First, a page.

A MAGNIFICENT ART DECO DIAMOND BRACELET, BY CARTIER
The openwork baguette-cut diamond geometric band, of flexible design, centering upon a marquise-cut diamond, weighing approximately 7.19 carats, flanked on either side by pear-shaped diamonds, weighing approximately 7.03, 6.24, 4.98 and 3.76 carats, joined by pavé-set diamond links and baguette-cut diamond arched spacers, mounted in platinum, circa 1927, 7 ins., in a Cartier red leather case
Signed Cartier, no. 2716752
With five reports dated from 29 January 2004 to 26 February 2004 from the Gemological Institute of America stating that the weight, color and clarity of the diamonds are as follows:
7.19 carats, F color, VS1 clarity; 7.03 carats, F color, I1 clarity; 6.24 carats, D color, VS1 clarity; 4.98 carats, G color, SI1 clarity; 3.76 carats, G color, SI2 clarity
The bracelet sold for $1,217,100.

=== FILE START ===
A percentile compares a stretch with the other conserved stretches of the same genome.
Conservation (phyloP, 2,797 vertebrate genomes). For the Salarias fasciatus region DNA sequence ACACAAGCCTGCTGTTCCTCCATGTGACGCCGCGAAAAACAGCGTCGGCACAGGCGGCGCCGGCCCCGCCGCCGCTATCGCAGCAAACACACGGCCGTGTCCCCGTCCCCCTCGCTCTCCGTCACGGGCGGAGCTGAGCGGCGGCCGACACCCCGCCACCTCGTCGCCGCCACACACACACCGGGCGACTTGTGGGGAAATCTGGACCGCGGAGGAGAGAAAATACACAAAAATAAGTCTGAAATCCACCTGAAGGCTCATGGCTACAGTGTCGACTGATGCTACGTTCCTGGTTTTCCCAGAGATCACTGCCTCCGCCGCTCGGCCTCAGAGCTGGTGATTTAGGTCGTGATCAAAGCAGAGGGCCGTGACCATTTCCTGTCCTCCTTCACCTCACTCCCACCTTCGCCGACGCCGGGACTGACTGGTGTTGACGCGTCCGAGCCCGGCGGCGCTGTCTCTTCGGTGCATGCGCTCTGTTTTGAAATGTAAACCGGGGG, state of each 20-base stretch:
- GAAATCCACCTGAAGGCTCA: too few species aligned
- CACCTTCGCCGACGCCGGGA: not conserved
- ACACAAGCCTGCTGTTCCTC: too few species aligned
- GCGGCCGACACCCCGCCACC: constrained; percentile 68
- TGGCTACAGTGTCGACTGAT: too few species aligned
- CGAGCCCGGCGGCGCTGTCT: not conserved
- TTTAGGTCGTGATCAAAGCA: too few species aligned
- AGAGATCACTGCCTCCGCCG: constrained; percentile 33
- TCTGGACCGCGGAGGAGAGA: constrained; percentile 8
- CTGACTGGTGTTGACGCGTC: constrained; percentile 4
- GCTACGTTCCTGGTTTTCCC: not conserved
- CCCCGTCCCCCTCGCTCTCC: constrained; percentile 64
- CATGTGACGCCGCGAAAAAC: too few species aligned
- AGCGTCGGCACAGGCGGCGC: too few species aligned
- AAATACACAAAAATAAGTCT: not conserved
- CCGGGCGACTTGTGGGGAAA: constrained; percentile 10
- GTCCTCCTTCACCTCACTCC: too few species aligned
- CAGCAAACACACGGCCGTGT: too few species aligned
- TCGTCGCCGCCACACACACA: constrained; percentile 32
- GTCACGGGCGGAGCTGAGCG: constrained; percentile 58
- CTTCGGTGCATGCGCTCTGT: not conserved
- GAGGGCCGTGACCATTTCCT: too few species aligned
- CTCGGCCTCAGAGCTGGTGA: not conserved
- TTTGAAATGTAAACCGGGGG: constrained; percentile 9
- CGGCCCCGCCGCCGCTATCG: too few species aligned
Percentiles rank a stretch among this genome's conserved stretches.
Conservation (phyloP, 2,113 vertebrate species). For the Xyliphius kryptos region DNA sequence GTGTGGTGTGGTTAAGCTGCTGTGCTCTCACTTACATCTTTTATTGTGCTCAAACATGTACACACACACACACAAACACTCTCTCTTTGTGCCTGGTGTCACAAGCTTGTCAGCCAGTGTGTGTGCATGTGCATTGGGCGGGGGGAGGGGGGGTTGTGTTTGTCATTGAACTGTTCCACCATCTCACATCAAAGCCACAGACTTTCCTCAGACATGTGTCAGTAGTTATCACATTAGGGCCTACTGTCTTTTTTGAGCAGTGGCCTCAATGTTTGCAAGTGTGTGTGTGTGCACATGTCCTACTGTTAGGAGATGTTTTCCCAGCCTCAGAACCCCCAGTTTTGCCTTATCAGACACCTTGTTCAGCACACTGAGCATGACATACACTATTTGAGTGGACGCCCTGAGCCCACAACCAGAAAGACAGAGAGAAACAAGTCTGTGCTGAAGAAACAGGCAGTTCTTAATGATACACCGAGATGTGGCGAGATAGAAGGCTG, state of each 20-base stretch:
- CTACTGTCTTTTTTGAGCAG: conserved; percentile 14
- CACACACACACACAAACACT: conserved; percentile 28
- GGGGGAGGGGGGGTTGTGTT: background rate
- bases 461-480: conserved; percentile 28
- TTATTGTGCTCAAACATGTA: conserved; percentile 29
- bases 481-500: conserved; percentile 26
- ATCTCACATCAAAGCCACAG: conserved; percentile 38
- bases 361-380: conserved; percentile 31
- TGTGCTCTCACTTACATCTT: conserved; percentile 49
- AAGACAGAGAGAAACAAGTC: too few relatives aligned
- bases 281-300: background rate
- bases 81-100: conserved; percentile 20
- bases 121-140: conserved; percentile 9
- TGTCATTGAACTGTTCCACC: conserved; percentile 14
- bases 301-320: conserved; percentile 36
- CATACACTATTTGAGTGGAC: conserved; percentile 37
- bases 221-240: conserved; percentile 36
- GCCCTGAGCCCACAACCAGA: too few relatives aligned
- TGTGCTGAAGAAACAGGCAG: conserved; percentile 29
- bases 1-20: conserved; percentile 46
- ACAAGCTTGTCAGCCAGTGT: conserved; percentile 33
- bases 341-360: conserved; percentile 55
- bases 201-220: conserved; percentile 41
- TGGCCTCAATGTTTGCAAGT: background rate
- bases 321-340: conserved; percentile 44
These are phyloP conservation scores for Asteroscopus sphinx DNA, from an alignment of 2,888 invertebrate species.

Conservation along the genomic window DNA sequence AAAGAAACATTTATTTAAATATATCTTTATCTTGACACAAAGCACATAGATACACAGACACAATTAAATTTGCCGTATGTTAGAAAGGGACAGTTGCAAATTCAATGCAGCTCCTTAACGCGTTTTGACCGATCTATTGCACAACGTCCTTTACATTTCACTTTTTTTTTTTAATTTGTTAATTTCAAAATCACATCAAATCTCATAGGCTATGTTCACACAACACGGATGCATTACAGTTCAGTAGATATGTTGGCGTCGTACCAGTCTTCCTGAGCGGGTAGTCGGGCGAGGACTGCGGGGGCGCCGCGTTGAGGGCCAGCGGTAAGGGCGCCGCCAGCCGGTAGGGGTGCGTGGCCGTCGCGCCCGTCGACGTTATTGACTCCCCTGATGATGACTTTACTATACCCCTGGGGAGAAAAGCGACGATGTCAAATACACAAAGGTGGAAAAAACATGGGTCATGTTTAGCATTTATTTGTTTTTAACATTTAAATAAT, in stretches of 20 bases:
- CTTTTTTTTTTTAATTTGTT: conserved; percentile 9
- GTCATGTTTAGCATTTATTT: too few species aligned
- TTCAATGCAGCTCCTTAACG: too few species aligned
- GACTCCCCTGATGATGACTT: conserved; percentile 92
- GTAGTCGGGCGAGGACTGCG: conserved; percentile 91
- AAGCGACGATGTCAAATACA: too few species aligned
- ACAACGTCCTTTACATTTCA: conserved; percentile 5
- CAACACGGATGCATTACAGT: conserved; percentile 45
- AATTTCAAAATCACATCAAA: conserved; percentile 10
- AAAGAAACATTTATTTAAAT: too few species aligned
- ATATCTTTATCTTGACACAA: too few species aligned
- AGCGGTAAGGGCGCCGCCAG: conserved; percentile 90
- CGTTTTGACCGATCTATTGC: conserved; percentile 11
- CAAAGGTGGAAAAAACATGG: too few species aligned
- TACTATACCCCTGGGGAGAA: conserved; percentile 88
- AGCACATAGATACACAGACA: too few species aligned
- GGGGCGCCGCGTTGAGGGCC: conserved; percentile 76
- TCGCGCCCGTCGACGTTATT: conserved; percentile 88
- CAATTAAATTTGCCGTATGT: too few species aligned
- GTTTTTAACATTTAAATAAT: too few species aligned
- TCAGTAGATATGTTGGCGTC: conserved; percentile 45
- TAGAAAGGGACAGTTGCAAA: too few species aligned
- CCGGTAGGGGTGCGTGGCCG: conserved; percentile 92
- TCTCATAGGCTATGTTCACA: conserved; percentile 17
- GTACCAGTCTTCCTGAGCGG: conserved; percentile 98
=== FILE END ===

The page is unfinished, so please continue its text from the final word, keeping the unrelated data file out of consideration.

Another highlight of the collection is an impressive two-strand emerald bead necklace weighing a total of approximately 541.40 carats.
A MAGNIFICENT TWO-STRAND EMERALD NECKLACE
Each strand composed of sixty or sixty-one graduated emerald beads, joined by a single and old European-cut diamond pierced plaque clasp, centering upon a cabochon emerald, mounted in gold and silver, circa 1935, 18¾ ins.
The total weight of the emeralds is approximately 541.40 carats
Other highlights of the sale include the following exceptional jewels:
A SPECTACULAR INDIAN DIAMOND NECKLACE
The diamond collet line, suspending a fringe of twelve large foil-backed table-cut diamonds, each within circular-cut diamond frames with similarly-set foliate accents, the central table-cut diamond suspending an elaborate pendant of similar design, mounted in platinum, (many of the diamond drops are detachable), 15½ ins.
Sold for $701,900
From Christie’s Lot Notes on the necklace: